Maybe you've been reading a while. Maybe you've occasionally dropped me a line, or never said anything at all.
Maybe you read my Dik-Dik book. Maybe you know that I think travel is almost entirely safe.
EXCEPT for one thing. The number one cause of traveler's woes in unindustrialized countries is automobile accidents.
I was just reading an account of a lovely performer who is stuck in a hospital in India, gravely ill, and unable to pay for medical evacuation to the States. And I remember how early on in Alison Wright's book, how she was in a Thailand hospital and it was insanely expensive to airlift her back home.
Remember when the truck I was riding on in Ethiopia tipped over and I walked out of it? If I hadn't, a great big helicopter would have eventually taken me to the airport, and a big plane would have taken me to the US or Europe because I have always had medical evacuation insurance.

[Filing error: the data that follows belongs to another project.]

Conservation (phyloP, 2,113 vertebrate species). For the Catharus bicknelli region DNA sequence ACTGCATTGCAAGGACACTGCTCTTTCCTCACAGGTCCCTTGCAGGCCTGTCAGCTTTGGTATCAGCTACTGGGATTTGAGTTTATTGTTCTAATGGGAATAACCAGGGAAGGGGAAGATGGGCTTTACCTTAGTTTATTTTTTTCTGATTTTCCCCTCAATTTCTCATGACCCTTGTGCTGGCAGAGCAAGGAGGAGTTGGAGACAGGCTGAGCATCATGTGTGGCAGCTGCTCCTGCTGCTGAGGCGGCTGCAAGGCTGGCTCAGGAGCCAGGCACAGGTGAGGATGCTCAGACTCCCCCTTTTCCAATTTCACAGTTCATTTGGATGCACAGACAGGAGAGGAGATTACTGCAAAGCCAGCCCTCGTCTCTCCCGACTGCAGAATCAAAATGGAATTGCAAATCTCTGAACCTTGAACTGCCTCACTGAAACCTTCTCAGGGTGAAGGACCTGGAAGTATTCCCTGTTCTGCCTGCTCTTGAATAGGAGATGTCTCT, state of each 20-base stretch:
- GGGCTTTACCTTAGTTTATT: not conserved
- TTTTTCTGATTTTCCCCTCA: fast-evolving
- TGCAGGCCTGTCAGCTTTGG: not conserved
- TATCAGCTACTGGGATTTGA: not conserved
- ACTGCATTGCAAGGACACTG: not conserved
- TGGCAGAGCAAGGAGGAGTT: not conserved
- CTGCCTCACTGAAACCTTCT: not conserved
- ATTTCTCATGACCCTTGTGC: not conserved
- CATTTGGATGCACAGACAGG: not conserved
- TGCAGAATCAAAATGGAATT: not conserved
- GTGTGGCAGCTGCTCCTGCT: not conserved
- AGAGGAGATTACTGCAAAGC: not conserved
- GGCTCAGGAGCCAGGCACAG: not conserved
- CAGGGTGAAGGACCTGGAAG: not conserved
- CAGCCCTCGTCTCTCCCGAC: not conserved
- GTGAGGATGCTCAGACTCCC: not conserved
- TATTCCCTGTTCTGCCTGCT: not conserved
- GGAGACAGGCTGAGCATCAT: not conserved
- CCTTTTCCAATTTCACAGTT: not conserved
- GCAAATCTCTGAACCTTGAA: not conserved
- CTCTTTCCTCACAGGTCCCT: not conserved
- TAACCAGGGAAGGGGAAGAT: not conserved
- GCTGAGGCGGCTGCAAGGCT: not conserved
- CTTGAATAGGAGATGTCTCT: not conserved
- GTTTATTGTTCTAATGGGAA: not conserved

Forget trip cancellation insurance. That's almost entirely useless. I don't care if you take a phone, lose your passport, wear hot-pants to the Pyramids, or go sleeveless during Ramadan. But I care about this.
And you should too. Don't get on a damn airplane or ship without it. You can even buy an annual policy that only covers med-evac. If you can afford a ticket, you can afford a little bit of caution. This isn't like health or auto insurance in the US, which is a frustrating compulsory racket which forces us to pay repeatedly through the nose. This is actually cheap and useful.
Buy. Medical. Evacuation. Insurance. When you travel outside of the US and Europe. I buy mine here. I don't care where you buy yours so long as you buy it.
You'll never need it.
But if you do, boy, will you need it.